Scams Awareness Week is an initiative of the Scams Awareness Network, a group of Australian and New Zealand government agencies with responsibility for consumer protection and policing in scams, cyber safety and fraud.  

Scams cost Australians, businesses and the economy hundreds of millions of dollars each year and cause serious emotional harm to victims and their families. Between 1 January and 31 May 2019, Australians made 75 646 reports to Scamwatch, with a total loss of $46.3 million.

This Scams Awareness Week, which runs from 12-16 August 2019, Australians are urged to test whether they can spot a scam or are likely to fall victim to a scam.

Scam Awareness Week

There are countless types of scams, with new scams constantly emerging. While scammers are becoming increasingly more sophisticated, people often believe they would never fall victim. Many Australians believe they could confidently spot a scam, or believe they would know what to do if they were targeted. Often it is this sense of confidence that scammers target and it makes everyone vulnerable. That's why we're encouraging you to ask yourself, are you too smart to be scammed?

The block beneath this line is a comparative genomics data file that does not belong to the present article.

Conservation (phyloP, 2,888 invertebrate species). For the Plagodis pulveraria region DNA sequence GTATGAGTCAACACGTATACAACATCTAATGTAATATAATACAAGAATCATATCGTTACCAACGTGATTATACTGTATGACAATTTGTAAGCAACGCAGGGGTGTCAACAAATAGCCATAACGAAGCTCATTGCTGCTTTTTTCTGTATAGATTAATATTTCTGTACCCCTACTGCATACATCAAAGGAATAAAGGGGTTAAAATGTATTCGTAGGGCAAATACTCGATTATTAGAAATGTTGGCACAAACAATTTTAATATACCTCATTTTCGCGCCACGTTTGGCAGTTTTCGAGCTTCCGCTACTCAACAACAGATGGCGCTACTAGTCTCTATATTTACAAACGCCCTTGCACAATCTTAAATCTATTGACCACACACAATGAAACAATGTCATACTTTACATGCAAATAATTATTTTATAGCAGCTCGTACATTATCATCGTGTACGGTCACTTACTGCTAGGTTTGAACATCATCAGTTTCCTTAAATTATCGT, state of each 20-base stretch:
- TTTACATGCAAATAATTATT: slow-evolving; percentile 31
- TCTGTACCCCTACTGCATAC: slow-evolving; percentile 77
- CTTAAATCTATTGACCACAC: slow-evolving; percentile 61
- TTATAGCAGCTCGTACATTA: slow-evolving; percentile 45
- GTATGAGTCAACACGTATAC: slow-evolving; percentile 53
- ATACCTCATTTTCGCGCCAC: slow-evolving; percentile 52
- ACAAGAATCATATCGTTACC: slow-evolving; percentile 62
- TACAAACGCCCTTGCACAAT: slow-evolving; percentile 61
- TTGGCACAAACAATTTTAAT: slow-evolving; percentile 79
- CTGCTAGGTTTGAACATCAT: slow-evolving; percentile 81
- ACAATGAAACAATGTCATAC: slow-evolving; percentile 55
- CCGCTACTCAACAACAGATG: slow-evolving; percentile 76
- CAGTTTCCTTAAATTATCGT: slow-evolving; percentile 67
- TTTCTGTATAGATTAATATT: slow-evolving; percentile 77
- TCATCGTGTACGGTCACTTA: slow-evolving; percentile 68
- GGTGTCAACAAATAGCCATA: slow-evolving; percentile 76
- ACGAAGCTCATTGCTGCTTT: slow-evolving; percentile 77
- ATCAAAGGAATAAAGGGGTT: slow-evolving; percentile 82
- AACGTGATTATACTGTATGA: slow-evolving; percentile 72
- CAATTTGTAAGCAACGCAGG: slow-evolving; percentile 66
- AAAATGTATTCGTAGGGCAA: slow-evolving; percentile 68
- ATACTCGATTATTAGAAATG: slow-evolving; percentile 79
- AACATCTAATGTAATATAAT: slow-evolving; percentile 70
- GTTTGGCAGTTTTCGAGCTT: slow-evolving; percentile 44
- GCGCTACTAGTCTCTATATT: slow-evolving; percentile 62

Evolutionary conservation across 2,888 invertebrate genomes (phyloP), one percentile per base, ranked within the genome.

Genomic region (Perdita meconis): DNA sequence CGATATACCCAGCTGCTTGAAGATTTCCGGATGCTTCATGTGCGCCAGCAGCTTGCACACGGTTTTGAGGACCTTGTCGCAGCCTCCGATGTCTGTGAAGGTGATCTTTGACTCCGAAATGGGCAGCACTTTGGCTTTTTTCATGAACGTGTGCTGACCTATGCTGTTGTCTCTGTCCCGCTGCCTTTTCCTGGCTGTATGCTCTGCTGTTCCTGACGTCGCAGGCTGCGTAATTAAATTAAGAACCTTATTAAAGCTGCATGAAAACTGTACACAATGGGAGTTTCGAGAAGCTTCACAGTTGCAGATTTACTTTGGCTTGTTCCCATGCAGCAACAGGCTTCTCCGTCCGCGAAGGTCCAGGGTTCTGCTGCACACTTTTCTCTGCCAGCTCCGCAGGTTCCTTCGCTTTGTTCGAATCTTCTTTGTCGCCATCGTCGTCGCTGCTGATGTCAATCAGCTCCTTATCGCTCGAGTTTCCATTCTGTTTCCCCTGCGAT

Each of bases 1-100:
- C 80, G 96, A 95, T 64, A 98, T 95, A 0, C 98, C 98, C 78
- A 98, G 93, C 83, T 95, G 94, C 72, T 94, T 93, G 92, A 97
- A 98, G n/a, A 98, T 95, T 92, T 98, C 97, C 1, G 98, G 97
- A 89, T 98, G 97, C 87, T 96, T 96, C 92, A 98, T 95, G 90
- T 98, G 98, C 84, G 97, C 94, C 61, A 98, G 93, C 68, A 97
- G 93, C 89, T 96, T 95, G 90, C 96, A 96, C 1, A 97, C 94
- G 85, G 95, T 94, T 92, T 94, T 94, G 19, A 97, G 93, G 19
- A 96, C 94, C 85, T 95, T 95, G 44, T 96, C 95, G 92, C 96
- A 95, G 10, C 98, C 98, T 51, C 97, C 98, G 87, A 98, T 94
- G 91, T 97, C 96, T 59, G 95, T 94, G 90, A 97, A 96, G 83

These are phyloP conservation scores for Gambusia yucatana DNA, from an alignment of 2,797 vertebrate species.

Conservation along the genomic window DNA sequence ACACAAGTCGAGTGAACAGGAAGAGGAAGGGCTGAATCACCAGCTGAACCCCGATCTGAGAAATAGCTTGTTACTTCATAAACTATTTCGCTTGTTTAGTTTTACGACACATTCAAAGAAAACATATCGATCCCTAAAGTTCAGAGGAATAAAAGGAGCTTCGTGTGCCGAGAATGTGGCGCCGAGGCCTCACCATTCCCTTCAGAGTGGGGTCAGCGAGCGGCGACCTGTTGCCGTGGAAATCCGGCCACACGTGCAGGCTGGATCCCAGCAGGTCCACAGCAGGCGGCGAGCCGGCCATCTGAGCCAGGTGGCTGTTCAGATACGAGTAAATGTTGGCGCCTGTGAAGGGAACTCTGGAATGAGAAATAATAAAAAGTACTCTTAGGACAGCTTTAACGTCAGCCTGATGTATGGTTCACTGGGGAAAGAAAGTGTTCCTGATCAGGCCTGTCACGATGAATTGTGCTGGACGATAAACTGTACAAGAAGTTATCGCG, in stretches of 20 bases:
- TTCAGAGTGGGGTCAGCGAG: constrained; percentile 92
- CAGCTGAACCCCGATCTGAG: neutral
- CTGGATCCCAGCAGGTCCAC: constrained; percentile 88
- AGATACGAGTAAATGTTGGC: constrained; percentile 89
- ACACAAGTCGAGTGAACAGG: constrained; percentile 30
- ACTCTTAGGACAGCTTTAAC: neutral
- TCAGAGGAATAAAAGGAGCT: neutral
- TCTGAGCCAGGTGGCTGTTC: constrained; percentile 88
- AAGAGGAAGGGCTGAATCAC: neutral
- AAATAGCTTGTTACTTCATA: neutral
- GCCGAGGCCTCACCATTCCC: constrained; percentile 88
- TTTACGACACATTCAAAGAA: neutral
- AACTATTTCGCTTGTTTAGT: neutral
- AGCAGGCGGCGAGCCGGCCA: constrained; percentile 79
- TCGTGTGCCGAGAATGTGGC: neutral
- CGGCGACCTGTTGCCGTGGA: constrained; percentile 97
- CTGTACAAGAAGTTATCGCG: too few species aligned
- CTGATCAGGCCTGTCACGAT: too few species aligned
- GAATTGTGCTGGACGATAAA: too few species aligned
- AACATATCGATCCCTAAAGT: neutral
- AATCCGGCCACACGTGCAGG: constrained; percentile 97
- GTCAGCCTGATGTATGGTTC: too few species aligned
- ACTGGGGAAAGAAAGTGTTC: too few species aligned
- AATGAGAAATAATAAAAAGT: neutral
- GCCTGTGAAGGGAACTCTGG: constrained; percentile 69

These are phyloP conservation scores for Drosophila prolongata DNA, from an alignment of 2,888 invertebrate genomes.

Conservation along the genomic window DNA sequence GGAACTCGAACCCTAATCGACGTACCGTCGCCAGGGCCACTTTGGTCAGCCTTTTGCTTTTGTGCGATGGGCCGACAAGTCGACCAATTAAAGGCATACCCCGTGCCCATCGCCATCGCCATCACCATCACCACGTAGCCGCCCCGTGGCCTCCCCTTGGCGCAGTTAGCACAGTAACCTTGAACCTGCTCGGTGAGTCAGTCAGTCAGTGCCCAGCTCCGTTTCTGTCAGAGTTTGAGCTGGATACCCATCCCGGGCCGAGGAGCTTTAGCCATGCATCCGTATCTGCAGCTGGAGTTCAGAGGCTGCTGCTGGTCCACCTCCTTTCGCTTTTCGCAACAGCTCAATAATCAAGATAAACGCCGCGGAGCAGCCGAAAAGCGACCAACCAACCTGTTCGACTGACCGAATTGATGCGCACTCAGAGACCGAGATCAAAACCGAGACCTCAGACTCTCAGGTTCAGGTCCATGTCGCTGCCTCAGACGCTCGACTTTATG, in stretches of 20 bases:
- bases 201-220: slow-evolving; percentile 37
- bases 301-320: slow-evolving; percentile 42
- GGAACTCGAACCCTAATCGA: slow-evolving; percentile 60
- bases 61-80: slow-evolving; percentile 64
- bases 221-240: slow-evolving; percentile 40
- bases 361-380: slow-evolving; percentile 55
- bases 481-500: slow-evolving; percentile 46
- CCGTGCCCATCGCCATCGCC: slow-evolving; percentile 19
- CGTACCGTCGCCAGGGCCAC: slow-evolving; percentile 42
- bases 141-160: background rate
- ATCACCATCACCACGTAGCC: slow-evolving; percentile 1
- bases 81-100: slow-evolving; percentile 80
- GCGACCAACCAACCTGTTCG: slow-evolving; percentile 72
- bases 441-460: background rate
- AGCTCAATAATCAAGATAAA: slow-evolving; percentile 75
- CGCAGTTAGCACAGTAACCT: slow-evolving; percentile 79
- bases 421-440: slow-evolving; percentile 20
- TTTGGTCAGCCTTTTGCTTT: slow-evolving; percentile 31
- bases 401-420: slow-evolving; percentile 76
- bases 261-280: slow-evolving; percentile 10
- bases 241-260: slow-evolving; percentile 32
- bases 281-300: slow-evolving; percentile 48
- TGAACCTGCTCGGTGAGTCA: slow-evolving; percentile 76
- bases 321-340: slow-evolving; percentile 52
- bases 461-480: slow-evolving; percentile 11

Are you able to spot the signs of a scam? 
Challenge yourself with these five examples.

Need help?
If you believe someone has gained access to your personal information, even if the scam appears unrelated to your finances, you should contact your bank immediately. A timely response can be critical in giving you the best chance to stem any loss.

  • If you have concerns about your G&C Mutual Bank account contact us on 1300 364 400
  • If you have been the victim of identity theft, IDCARE can guide you through the steps to reclaim your identity. Contact them on 1300 432 273 or via
  • You can find out how scams work, how to protect yourself, what to do if you’ve been scammed or report a scam to the Australian Competition and Consumer Commission (ACCC) via the Scamwatch website